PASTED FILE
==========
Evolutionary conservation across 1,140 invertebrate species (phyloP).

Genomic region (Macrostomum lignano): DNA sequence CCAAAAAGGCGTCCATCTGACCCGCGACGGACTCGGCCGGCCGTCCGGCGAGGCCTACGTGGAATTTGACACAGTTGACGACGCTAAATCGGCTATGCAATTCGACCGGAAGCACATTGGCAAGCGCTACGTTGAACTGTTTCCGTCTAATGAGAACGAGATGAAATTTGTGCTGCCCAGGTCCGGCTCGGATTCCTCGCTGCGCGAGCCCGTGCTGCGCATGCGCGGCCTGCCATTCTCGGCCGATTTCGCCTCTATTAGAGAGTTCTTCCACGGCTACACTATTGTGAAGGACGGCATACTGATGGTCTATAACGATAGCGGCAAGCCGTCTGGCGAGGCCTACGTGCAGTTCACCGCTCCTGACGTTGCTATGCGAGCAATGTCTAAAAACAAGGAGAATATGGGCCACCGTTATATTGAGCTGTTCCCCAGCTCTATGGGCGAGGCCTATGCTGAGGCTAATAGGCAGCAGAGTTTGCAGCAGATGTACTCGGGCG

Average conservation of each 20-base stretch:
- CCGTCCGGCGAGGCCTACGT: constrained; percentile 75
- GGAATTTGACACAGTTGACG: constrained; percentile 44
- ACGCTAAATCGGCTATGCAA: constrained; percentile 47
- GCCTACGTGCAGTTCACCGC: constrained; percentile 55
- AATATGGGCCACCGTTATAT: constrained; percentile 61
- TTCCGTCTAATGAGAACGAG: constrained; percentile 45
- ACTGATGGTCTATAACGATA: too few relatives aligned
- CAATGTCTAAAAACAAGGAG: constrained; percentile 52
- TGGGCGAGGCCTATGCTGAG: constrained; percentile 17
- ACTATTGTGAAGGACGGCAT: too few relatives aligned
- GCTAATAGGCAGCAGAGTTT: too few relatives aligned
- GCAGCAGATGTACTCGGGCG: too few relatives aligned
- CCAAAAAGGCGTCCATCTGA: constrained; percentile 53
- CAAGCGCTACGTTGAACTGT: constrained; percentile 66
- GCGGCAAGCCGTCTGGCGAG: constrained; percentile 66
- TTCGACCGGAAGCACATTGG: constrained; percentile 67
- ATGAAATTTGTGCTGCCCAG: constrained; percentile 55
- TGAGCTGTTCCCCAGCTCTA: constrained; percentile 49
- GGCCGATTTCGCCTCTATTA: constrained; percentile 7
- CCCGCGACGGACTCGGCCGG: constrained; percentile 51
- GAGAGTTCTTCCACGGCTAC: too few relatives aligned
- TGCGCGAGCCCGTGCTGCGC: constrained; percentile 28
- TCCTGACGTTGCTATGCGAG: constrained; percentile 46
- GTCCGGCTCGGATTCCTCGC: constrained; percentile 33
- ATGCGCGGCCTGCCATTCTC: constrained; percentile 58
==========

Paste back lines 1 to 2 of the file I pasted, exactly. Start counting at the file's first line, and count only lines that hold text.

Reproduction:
Evolutionary conservation across 1,140 invertebrate species (phyloP).

Genomic region (Macrostomum lignano): DNA sequence CCAAAAAGGCGTCCATCTGACCCGCGACGGACTCGGCCGGCCGTCCGGCGAGGCCTACGTGGAATTTGACACAGTTGACGACGCTAAATCGGCTATGCAATTCGACCGGAAGCACATTGGCAAGCGCTACGTTGAACTGTTTCCGTCTAATGAGAACGAGATGAAATTTGTGCTGCCCAGGTCCGGCTCGGATTCCTCGCTGCGCGAGCCCGTGCTGCGCATGCGCGGCCTGCCATTCTCGGCCGATTTCGCCTCTATTAGAGAGTTCTTCCACGGCTACACTATTGTGAAGGACGGCATACTGATGGTCTATAACGATAGCGGCAAGCCGTCTGGCGAGGCCTACGTGCAGTTCACCGCTCCTGACGTTGCTATGCGAGCAATGTCTAAAAACAAGGAGAATATGGGCCACCGTTATATTGAGCTGTTCCCCAGCTCTATGGGCGAGGCCTATGCTGAGGCTAATAGGCAGCAGAGTTTGCAGCAGATGTACTCGGGCG